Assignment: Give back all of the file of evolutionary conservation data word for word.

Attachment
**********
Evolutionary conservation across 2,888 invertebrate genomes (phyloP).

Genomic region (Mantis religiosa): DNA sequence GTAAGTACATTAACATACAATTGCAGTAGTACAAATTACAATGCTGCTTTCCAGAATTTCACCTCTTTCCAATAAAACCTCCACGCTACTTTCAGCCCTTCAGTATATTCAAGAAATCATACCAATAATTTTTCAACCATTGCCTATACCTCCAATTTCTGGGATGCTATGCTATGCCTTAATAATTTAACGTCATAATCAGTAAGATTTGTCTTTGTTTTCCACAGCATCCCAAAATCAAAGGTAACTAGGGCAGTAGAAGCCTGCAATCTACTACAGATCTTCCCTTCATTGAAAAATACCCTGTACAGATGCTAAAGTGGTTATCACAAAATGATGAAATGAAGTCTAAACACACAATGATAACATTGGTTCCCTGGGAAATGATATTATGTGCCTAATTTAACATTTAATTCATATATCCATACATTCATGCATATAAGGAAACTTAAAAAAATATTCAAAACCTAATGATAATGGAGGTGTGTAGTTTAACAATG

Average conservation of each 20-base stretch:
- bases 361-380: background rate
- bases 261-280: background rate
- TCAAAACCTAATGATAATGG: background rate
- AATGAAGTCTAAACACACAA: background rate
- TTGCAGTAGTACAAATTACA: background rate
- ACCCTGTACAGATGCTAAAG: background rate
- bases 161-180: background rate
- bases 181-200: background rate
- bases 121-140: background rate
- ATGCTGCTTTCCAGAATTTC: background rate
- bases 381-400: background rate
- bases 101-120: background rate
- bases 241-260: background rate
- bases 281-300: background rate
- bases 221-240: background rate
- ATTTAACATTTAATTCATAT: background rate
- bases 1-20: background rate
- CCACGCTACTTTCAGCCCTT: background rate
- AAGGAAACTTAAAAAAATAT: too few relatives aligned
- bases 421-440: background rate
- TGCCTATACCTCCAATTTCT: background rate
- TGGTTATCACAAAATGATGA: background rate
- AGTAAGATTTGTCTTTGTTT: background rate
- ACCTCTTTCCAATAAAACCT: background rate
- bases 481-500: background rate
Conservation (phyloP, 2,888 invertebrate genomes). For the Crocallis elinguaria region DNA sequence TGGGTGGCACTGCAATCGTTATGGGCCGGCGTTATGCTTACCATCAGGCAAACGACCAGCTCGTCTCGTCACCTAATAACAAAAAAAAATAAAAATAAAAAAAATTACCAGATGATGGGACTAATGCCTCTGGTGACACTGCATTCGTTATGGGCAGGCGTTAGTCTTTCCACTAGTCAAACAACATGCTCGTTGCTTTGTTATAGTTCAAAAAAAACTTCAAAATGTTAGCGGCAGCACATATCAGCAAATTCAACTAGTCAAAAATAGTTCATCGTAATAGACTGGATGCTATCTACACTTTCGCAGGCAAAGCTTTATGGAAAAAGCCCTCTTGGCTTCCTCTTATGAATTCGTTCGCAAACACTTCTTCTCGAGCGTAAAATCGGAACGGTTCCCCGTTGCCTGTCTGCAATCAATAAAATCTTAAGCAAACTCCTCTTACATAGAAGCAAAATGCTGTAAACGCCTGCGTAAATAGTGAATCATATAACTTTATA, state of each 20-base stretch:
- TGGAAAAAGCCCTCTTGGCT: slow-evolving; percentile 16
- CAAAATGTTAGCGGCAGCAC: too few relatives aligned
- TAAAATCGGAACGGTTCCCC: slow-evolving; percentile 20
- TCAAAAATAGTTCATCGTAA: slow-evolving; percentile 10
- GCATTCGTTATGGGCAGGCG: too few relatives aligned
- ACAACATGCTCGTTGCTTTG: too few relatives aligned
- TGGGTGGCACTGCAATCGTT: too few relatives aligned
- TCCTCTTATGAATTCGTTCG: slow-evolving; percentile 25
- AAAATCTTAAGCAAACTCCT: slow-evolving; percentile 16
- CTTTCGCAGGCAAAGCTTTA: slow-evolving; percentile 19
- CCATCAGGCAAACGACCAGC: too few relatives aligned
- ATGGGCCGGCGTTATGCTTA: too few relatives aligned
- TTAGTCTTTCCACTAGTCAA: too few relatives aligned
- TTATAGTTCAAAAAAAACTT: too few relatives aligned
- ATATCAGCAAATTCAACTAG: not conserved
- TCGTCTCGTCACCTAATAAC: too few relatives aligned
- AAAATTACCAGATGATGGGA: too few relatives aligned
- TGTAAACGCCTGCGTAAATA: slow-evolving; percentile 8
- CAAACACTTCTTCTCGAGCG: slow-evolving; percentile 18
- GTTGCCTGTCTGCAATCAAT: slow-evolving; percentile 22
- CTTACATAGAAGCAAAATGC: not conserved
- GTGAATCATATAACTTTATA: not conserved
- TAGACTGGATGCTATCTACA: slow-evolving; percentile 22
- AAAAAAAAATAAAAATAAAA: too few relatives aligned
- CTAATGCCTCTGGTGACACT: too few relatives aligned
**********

Evolutionary conservation across 2,888 invertebrate genomes (phyloP).

Genomic region (Mantis religiosa): DNA sequence GTAAGTACATTAACATACAATTGCAGTAGTACAAATTACAATGCTGCTTTCCAGAATTTCACCTCTTTCCAATAAAACCTCCACGCTACTTTCAGCCCTTCAGTATATTCAAGAAATCATACCAATAATTTTTCAACCATTGCCTATACCTCCAATTTCTGGGATGCTATGCTATGCCTTAATAATTTAACGTCATAATCAGTAAGATTTGTCTTTGTTTTCCACAGCATCCCAAAATCAAAGGTAACTAGGGCAGTAGAAGCCTGCAATCTACTACAGATCTTCCCTTCATTGAAAAATACCCTGTACAGATGCTAAAGTGGTTATCACAAAATGATGAAATGAAGTCTAAACACACAATGATAACATTGGTTCCCTGGGAAATGATATTATGTGCCTAATTTAACATTTAATTCATATATCCATACATTCATGCATATAAGGAAACTTAAAAAAATATTCAAAACCTAATGATAATGGAGGTGTGTAGTTTAACAATG

Average conservation of each 20-base stretch:
- bases 361-380: background rate
- bases 261-280: background rate
- TCAAAACCTAATGATAATGG: background rate
- AATGAAGTCTAAACACACAA: background rate
- TTGCAGTAGTACAAATTACA: background rate
- ACCCTGTACAGATGCTAAAG: background rate
- bases 161-180: background rate
- bases 181-200: background rate
- bases 121-140: background rate
- ATGCTGCTTTCCAGAATTTC: background rate
- bases 381-400: background rate
- bases 101-120: background rate
- bases 241-260: background rate
- bases 281-300: background rate
- bases 221-240: background rate
- ATTTAACATTTAATTCATAT: background rate
- bases 1-20: background rate
- CCACGCTACTTTCAGCCCTT: background rate
- AAGGAAACTTAAAAAAATAT: too few relatives aligned
- bases 421-440: background rate
- TGCCTATACCTCCAATTTCT: background rate
- TGGTTATCACAAAATGATGA: background rate
- AGTAAGATTTGTCTTTGTTT: background rate
- ACCTCTTTCCAATAAAACCT: background rate
- bases 481-500: background rate
Conservation (phyloP, 2,888 invertebrate genomes). For the Crocallis elinguaria region DNA sequence TGGGTGGCACTGCAATCGTTATGGGCCGGCGTTATGCTTACCATCAGGCAAACGACCAGCTCGTCTCGTCACCTAATAACAAAAAAAAATAAAAATAAAAAAAATTACCAGATGATGGGACTAATGCCTCTGGTGACACTGCATTCGTTATGGGCAGGCGTTAGTCTTTCCACTAGTCAAACAACATGCTCGTTGCTTTGTTATAGTTCAAAAAAAACTTCAAAATGTTAGCGGCAGCACATATCAGCAAATTCAACTAGTCAAAAATAGTTCATCGTAATAGACTGGATGCTATCTACACTTTCGCAGGCAAAGCTTTATGGAAAAAGCCCTCTTGGCTTCCTCTTATGAATTCGTTCGCAAACACTTCTTCTCGAGCGTAAAATCGGAACGGTTCCCCGTTGCCTGTCTGCAATCAATAAAATCTTAAGCAAACTCCTCTTACATAGAAGCAAAATGCTGTAAACGCCTGCGTAAATAGTGAATCATATAACTTTATA, state of each 20-base stretch:
- TGGAAAAAGCCCTCTTGGCT: slow-evolving; percentile 16
- CAAAATGTTAGCGGCAGCAC: too few relatives aligned
- TAAAATCGGAACGGTTCCCC: slow-evolving; percentile 20
- TCAAAAATAGTTCATCGTAA: slow-evolving; percentile 10
- GCATTCGTTATGGGCAGGCG: too few relatives aligned
- ACAACATGCTCGTTGCTTTG: too few relatives aligned
- TGGGTGGCACTGCAATCGTT: too few relatives aligned
- TCCTCTTATGAATTCGTTCG: slow-evolving; percentile 25
- AAAATCTTAAGCAAACTCCT: slow-evolving; percentile 16
- CTTTCGCAGGCAAAGCTTTA: slow-evolving; percentile 19
- CCATCAGGCAAACGACCAGC: too few relatives aligned
- ATGGGCCGGCGTTATGCTTA: too few relatives aligned
- TTAGTCTTTCCACTAGTCAA: too few relatives aligned
- TTATAGTTCAAAAAAAACTT: too few relatives aligned
- ATATCAGCAAATTCAACTAG: not conserved
- TCGTCTCGTCACCTAATAAC: too few relatives aligned
- AAAATTACCAGATGATGGGA: too few relatives aligned
- TGTAAACGCCTGCGTAAATA: slow-evolving; percentile 8
- CAAACACTTCTTCTCGAGCG: slow-evolving; percentile 18
- GTTGCCTGTCTGCAATCAAT: slow-evolving; percentile 22
- CTTACATAGAAGCAAAATGC: not conserved
- GTGAATCATATAACTTTATA: not conserved
- TAGACTGGATGCTATCTACA: slow-evolving; percentile 22
- AAAAAAAAATAAAAATAAAA: too few relatives aligned
- CTAATGCCTCTGGTGACACT: too few relatives aligned